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Complaining right is key for consumers

Posted by Mitch Lipka  May 29, 2013 12:26 PM

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It can be challenging to fight for your rights as consumers. There are no guarantees of winning. The fight can be frustrating, to be sure.

But look no further than Terri Johnson of Plymouth to find an example of how working the angles and being persistent can result in a positive outcome.

Johnson had purchased a new computer set-up earlier this year – desktop, monitor, printer, etc. – and had nothing but problems. She spent hours on calls to customer service, had repair people come to her house several times, and did everything to try to get her computer working properly.

Then the computer manufacturer, Dell Inc., said rather than keep trying to fix the machine they would just replace it. And this is where many consumers get upset…the replacement was a refurbished model. If you look at most warranties, you’ll see that’s what’s you’re entitled to most of the time.

Still, after all the upset – dealing with a lemon of a computer and all the service issues for months – she demanded more. Johnson wanted a new machine.

So, she complained to the company and filed complaints with the Better Business Bureau and state Attorney General’s office. Some companies are very tuned into complaints filed with the Better Business Bureau and Dell happens to be one of them.

So, Johnson got a call from a Dell supervisor who decided to fix the situation. A new computer, monitor and printer arrived and a technician was dispatched to put it all together at no charge.

Johnson showed that if you keep at it, no matter how many obstacles you might encounter, it is possible (if a company cares about its reputation) to find a way to get a good resolution.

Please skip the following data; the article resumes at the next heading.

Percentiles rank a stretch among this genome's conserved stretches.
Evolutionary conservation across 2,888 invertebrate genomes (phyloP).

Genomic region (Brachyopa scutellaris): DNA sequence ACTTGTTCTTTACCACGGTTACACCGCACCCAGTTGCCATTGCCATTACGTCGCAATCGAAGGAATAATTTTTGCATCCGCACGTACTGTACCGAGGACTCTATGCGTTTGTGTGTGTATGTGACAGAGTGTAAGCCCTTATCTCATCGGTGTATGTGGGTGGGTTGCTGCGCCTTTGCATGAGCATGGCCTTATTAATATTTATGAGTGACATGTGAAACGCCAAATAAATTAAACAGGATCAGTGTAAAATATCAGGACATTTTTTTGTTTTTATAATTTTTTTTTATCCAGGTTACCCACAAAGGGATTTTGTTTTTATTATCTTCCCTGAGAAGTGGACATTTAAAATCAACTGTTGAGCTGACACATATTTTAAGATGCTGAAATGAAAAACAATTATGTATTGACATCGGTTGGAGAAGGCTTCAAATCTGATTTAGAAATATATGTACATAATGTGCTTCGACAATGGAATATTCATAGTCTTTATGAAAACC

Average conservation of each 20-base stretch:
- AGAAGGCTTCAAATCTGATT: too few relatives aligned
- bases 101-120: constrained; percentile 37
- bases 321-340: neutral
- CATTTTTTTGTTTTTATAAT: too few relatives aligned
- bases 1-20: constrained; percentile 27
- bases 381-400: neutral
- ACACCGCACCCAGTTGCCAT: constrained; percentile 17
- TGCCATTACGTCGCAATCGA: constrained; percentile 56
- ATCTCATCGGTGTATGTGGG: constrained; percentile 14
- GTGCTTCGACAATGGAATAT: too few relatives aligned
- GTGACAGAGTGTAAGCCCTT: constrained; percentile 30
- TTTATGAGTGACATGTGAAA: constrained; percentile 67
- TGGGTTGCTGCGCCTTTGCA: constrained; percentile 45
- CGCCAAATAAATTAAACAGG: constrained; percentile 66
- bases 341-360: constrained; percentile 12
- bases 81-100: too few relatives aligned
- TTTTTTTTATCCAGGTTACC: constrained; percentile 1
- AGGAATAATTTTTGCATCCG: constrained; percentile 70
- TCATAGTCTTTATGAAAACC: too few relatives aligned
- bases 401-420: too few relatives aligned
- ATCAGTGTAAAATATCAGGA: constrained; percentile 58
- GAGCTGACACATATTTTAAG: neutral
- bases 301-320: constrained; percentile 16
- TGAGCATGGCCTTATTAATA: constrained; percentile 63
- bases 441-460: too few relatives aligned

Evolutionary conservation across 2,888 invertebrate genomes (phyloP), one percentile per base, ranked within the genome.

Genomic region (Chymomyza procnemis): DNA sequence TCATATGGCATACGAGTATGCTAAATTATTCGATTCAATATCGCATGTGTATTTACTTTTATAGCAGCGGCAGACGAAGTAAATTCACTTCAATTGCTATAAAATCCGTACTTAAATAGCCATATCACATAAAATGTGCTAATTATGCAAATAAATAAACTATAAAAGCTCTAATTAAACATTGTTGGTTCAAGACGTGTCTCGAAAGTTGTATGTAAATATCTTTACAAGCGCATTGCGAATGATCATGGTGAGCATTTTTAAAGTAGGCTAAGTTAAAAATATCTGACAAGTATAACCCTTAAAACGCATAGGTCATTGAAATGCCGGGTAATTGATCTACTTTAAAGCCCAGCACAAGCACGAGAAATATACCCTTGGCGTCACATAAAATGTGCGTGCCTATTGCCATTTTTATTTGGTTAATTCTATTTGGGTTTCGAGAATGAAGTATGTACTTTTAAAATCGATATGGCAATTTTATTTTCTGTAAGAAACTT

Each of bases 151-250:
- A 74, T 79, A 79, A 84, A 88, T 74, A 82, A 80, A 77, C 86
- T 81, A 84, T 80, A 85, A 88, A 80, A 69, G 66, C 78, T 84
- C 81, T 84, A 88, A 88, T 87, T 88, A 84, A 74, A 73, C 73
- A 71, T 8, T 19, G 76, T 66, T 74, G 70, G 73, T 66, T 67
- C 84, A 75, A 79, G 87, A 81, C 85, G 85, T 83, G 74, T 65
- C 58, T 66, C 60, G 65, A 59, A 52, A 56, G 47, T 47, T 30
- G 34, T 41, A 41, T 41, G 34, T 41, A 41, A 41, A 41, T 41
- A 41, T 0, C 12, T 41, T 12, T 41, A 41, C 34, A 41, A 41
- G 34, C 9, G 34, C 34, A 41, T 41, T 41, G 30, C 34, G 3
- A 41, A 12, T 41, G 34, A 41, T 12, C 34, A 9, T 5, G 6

Clearly, it doesn’t always work out as well as it has for Johnson, but you need to take the steps she did to have a chance at a satisfactory outcome.

Follow the company’s rules of engagement. State the problem clearly. Propose a tangible solution. Ask for outside help (Better Business Bureau, state Consumer Affairs office, Attorney General, a consumer advocate, etc.) when you’re stuck. There are other angles, too, but Terri Johnson did it by the book and it worked.

Way to go.

This blog is not written or edited by Boston.com or the Boston Globe.
The author is solely responsible for the content.

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About the author

Mitch Lipka is one of America's leading consumer journalists and advocates. He is an expert in product safety, recalls, scams, and helping consumers get out of jams. He is a nationally known consumer columnist and runs TheConsumerChronicle.com. He lives in Worcester. You can find him on Facebook or reach him at ConsumerNews@Aol.com

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